APRA confirms cash ain’t cash for some super funds

The Australian Prudential Regulation Authority has written to Australia’s major superannuation funds telling them that “cash” investment options better be what they say they are – “cash”.

The regulator has used a letter to fund trustees to note that a recent targeted desktop review had “identified examples in the industry where ‘cash’ investment options appear to include exposure to underlying investments that would not generally be considered cash or cash-like in nature”.

The APRA letter would seem to underscore complaints by some financial planners that some industry superannuation funds do not appropriately label their investment options. The letter noted that some funds were describing asset-backed and mortgage-backed securities as cash as well as commercial bonds and hybrid debt instruments.

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The APRA letter warned that the cash description needed to be what was reasonably understood by a member, stating: “under the reasonable expectations principles as set out in SPS 530 Investment Governance APRA considers that a superannuation fund member would understand that exposure to a ‘cash’ investment option or product will be readily accessible (for withdrawal or transfer) without change in value”.

It said this aligned with APRA’s definition of cash under Superannuation Reporting Standard (SRS) 530 Investments which states that “cash” represents cash on hand and demand deposits, as well as cash equivalents.

“Cash equivalents represent short-term, highly liquid investments that are readily convertible to known amounts of cash and which are subject to an insignificant risk of changes in value,” the regulator said.

It said that assets that APRA had observed forming part of cash options underlying investments included asset-backed and mortgage-backed securities, commercial bonds and hybrid debt instruments, credit-default swaps, loans and other credit instruments.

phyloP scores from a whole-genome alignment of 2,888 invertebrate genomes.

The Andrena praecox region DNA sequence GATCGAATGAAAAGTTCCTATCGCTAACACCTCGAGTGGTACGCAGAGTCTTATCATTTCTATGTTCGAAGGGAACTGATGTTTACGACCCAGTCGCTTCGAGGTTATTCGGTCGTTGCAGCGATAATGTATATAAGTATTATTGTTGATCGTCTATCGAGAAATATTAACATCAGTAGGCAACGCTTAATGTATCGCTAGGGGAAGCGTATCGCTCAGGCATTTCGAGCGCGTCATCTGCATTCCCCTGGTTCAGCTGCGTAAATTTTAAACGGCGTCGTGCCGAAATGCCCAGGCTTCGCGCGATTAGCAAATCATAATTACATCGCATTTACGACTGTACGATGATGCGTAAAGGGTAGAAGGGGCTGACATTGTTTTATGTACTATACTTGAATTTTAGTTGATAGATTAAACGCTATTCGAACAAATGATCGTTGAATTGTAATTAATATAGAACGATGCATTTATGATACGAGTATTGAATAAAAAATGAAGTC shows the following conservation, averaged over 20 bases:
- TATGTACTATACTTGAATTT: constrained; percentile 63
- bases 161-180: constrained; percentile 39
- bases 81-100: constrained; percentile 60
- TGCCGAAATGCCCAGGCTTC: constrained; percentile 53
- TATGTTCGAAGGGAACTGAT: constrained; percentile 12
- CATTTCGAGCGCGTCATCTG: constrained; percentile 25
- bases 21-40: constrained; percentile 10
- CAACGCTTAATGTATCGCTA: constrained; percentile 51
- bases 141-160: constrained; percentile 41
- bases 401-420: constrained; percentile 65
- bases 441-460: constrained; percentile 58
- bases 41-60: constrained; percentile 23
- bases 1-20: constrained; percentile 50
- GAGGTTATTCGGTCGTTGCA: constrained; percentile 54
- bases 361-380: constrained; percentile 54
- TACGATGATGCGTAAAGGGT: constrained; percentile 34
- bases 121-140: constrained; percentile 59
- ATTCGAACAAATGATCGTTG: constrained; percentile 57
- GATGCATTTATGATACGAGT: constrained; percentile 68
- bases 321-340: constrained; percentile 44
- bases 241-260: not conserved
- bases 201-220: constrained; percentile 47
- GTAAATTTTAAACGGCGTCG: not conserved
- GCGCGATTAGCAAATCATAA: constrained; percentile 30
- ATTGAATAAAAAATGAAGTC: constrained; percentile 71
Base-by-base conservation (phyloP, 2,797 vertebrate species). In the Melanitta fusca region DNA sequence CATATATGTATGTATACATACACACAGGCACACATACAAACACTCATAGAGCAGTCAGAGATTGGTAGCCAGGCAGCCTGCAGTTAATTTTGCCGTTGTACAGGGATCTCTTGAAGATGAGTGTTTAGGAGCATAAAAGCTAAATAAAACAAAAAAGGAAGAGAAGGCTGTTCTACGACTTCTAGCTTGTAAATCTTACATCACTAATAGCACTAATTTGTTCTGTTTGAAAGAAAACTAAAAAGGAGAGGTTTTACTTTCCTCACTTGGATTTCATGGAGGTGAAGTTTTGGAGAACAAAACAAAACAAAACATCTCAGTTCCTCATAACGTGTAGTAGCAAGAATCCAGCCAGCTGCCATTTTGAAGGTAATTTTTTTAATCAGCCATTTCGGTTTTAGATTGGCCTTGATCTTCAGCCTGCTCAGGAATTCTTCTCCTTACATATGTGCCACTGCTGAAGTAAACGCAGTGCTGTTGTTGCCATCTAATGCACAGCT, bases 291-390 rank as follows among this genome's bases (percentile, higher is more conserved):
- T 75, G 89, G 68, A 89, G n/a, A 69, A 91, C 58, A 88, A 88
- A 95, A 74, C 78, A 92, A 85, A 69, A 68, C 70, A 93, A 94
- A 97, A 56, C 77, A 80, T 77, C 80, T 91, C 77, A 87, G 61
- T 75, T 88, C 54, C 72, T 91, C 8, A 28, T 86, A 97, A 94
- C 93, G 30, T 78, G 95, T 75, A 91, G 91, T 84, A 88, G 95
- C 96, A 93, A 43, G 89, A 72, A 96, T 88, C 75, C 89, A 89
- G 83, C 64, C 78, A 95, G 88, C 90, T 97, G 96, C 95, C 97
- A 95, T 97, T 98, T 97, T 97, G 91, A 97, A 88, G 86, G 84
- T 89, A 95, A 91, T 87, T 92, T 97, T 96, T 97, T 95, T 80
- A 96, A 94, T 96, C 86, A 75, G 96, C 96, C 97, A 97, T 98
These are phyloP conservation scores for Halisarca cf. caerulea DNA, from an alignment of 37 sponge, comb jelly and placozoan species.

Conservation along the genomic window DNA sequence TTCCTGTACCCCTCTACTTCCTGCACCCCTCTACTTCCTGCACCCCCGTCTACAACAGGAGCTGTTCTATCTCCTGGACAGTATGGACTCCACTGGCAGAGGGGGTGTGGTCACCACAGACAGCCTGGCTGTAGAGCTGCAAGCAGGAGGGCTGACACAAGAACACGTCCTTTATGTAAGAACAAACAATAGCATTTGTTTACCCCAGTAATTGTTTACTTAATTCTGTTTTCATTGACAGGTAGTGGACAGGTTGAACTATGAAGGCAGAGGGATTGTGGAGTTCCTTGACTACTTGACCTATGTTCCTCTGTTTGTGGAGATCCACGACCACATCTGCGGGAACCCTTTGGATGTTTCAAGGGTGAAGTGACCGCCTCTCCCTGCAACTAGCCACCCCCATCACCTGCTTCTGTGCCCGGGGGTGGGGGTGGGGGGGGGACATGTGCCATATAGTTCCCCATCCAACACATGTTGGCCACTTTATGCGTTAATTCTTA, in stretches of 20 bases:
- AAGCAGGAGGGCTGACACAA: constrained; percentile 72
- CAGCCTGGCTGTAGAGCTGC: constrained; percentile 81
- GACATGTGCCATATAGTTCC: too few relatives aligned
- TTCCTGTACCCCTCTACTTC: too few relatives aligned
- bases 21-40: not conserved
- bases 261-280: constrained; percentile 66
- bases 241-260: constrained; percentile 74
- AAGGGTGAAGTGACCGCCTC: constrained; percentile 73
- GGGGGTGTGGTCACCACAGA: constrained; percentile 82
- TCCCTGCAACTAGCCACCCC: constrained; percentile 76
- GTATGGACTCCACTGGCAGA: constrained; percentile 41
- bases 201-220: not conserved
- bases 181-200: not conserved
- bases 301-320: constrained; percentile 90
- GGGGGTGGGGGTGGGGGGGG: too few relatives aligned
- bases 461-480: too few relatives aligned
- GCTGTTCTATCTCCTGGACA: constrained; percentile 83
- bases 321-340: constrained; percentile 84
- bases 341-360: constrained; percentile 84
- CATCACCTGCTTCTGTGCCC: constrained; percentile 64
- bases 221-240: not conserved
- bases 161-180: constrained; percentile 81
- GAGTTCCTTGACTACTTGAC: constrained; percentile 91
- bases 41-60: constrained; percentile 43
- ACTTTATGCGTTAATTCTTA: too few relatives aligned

“These assets do not typically exhibit the characteristics necessary to be considered as cash or cash equivalent,” it said.

APRA said there were also exposures noted to cash enhanced vehicles without sufficient policy guidance as to the permitted holdings of the vehicles.

“APRA further notes that there were a number of cash options where the investment policy framework permitted investments in non-cash like assets although there were no material exposures observed,” it said.

APRA said it would continue monitoring superannuation funds and expected trustees to review their investment policies.




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Gee these guys are right on to it aren't they. How many years has this been happening? So long it was actually a question for me in a finance exam at uni 20 YEARS AGO!

the article infers industry funds are the focus on APRA’s concerns re cash options being true to label cash. I understand that’s not the case and a number of retail funds would need to consider their cash options?

More generally, is this an indication that as a consequence of the Royal Commission, APRA has suddenly become "well endowed".

10 years ago, it was MBS's that were given AAA Ratings the same as Cash, that led to the GFC. How is is it possible that this still continues? Any super fund that believes a debt instrument is Cash like should be banned from taking any new contributions as well as name and shamed! Not to mention the investment committees of these funds should be banned for life from allowing this practice to continue.

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